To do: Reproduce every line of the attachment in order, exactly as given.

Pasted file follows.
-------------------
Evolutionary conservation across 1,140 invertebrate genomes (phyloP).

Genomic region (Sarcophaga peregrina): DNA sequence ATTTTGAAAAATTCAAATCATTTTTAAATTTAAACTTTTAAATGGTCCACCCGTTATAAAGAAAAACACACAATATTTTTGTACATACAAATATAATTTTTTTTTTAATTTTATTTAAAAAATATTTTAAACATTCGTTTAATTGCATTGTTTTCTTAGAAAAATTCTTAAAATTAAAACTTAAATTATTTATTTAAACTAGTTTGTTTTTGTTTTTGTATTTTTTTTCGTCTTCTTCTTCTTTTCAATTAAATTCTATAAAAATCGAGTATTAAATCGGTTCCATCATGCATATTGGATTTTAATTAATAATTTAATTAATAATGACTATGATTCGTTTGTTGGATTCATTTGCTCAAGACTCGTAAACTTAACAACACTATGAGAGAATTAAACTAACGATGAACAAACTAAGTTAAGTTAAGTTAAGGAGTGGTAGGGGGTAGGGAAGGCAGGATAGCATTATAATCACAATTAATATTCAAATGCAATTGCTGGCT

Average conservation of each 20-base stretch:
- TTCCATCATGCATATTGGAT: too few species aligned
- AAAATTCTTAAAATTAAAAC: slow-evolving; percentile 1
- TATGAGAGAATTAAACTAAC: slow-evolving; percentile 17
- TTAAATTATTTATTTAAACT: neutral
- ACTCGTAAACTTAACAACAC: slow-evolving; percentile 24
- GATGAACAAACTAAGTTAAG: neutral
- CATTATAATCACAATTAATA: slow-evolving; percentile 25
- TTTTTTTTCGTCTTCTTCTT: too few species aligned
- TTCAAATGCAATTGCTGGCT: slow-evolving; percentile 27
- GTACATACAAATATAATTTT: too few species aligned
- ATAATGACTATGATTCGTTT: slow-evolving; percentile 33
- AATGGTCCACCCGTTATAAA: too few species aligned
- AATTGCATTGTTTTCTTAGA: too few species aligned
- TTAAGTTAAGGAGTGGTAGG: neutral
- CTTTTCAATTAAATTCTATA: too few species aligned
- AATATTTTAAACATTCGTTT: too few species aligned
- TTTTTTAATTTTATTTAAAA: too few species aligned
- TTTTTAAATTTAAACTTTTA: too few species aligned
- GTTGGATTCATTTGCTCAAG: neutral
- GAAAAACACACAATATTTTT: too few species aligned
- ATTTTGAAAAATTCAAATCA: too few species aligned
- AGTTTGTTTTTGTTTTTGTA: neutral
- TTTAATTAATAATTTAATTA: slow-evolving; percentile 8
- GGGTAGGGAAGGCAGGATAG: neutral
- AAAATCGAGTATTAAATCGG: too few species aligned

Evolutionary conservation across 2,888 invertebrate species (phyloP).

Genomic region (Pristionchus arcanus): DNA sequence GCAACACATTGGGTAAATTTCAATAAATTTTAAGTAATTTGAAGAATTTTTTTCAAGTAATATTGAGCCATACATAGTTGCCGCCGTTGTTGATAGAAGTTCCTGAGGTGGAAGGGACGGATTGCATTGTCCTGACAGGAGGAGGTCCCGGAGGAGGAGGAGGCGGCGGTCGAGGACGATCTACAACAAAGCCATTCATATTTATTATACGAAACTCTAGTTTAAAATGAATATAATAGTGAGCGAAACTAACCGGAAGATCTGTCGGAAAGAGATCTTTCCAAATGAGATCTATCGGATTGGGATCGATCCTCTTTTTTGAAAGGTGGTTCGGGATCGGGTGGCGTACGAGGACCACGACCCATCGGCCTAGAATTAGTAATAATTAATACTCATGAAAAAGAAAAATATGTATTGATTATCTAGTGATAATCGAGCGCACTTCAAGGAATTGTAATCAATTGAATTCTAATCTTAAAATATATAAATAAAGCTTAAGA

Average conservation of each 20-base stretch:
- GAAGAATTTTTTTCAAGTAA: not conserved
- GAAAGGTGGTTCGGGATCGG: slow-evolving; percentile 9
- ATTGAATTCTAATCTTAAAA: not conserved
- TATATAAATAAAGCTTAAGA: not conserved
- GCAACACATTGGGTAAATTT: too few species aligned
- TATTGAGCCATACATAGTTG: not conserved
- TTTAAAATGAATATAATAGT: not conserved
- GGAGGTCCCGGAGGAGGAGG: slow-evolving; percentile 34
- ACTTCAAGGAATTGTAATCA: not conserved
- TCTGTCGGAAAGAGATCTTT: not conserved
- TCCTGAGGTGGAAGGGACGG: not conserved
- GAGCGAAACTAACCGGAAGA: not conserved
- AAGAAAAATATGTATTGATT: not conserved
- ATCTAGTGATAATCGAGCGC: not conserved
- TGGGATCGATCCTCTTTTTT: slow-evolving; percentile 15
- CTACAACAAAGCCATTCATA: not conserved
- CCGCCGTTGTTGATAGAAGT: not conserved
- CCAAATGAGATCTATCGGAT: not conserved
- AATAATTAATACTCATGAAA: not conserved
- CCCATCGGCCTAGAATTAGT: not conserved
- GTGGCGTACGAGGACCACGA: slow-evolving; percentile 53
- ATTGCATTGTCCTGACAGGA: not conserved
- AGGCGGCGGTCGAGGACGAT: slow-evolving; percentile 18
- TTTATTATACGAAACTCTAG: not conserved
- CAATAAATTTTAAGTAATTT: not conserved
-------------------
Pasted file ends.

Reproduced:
Evolutionary conservation across 1,140 invertebrate genomes (phyloP).

Genomic region (Sarcophaga peregrina): DNA sequence ATTTTGAAAAATTCAAATCATTTTTAAATTTAAACTTTTAAATGGTCCACCCGTTATAAAGAAAAACACACAATATTTTTGTACATACAAATATAATTTTTTTTTTAATTTTATTTAAAAAATATTTTAAACATTCGTTTAATTGCATTGTTTTCTTAGAAAAATTCTTAAAATTAAAACTTAAATTATTTATTTAAACTAGTTTGTTTTTGTTTTTGTATTTTTTTTCGTCTTCTTCTTCTTTTCAATTAAATTCTATAAAAATCGAGTATTAAATCGGTTCCATCATGCATATTGGATTTTAATTAATAATTTAATTAATAATGACTATGATTCGTTTGTTGGATTCATTTGCTCAAGACTCGTAAACTTAACAACACTATGAGAGAATTAAACTAACGATGAACAAACTAAGTTAAGTTAAGTTAAGGAGTGGTAGGGGGTAGGGAAGGCAGGATAGCATTATAATCACAATTAATATTCAAATGCAATTGCTGGCT

Average conservation of each 20-base stretch:
- TTCCATCATGCATATTGGAT: too few species aligned
- AAAATTCTTAAAATTAAAAC: slow-evolving; percentile 1
- TATGAGAGAATTAAACTAAC: slow-evolving; percentile 17
- TTAAATTATTTATTTAAACT: neutral
- ACTCGTAAACTTAACAACAC: slow-evolving; percentile 24
- GATGAACAAACTAAGTTAAG: neutral
- CATTATAATCACAATTAATA: slow-evolving; percentile 25
- TTTTTTTTCGTCTTCTTCTT: too few species aligned
- TTCAAATGCAATTGCTGGCT: slow-evolving; percentile 27
- GTACATACAAATATAATTTT: too few species aligned
- ATAATGACTATGATTCGTTT: slow-evolving; percentile 33
- AATGGTCCACCCGTTATAAA: too few species aligned
- AATTGCATTGTTTTCTTAGA: too few species aligned
- TTAAGTTAAGGAGTGGTAGG: neutral
- CTTTTCAATTAAATTCTATA: too few species aligned
- AATATTTTAAACATTCGTTT: too few species aligned
- TTTTTTAATTTTATTTAAAA: too few species aligned
- TTTTTAAATTTAAACTTTTA: too few species aligned
- GTTGGATTCATTTGCTCAAG: neutral
- GAAAAACACACAATATTTTT: too few species aligned
- ATTTTGAAAAATTCAAATCA: too few species aligned
- AGTTTGTTTTTGTTTTTGTA: neutral
- TTTAATTAATAATTTAATTA: slow-evolving; percentile 8
- GGGTAGGGAAGGCAGGATAG: neutral
- AAAATCGAGTATTAAATCGG: too few species aligned

Evolutionary conservation across 2,888 invertebrate species (phyloP).

Genomic region (Pristionchus arcanus): DNA sequence GCAACACATTGGGTAAATTTCAATAAATTTTAAGTAATTTGAAGAATTTTTTTCAAGTAATATTGAGCCATACATAGTTGCCGCCGTTGTTGATAGAAGTTCCTGAGGTGGAAGGGACGGATTGCATTGTCCTGACAGGAGGAGGTCCCGGAGGAGGAGGAGGCGGCGGTCGAGGACGATCTACAACAAAGCCATTCATATTTATTATACGAAACTCTAGTTTAAAATGAATATAATAGTGAGCGAAACTAACCGGAAGATCTGTCGGAAAGAGATCTTTCCAAATGAGATCTATCGGATTGGGATCGATCCTCTTTTTTGAAAGGTGGTTCGGGATCGGGTGGCGTACGAGGACCACGACCCATCGGCCTAGAATTAGTAATAATTAATACTCATGAAAAAGAAAAATATGTATTGATTATCTAGTGATAATCGAGCGCACTTCAAGGAATTGTAATCAATTGAATTCTAATCTTAAAATATATAAATAAAGCTTAAGA

Average conservation of each 20-base stretch:
- GAAGAATTTTTTTCAAGTAA: not conserved
- GAAAGGTGGTTCGGGATCGG: slow-evolving; percentile 9
- ATTGAATTCTAATCTTAAAA: not conserved
- TATATAAATAAAGCTTAAGA: not conserved
- GCAACACATTGGGTAAATTT: too few species aligned
- TATTGAGCCATACATAGTTG: not conserved
- TTTAAAATGAATATAATAGT: not conserved
- GGAGGTCCCGGAGGAGGAGG: slow-evolving; percentile 34
- ACTTCAAGGAATTGTAATCA: not conserved
- TCTGTCGGAAAGAGATCTTT: not conserved
- TCCTGAGGTGGAAGGGACGG: not conserved
- GAGCGAAACTAACCGGAAGA: not conserved
- AAGAAAAATATGTATTGATT: not conserved
- ATCTAGTGATAATCGAGCGC: not conserved
- TGGGATCGATCCTCTTTTTT: slow-evolving; percentile 15
- CTACAACAAAGCCATTCATA: not conserved
- CCGCCGTTGTTGATAGAAGT: not conserved
- CCAAATGAGATCTATCGGAT: not conserved
- AATAATTAATACTCATGAAA: not conserved
- CCCATCGGCCTAGAATTAGT: not conserved
- GTGGCGTACGAGGACCACGA: slow-evolving; percentile 53
- ATTGCATTGTCCTGACAGGA: not conserved
- AGGCGGCGGTCGAGGACGAT: slow-evolving; percentile 18
- TTTATTATACGAAACTCTAG: not conserved
- CAATAAATTTTAAGTAATTT: not conserved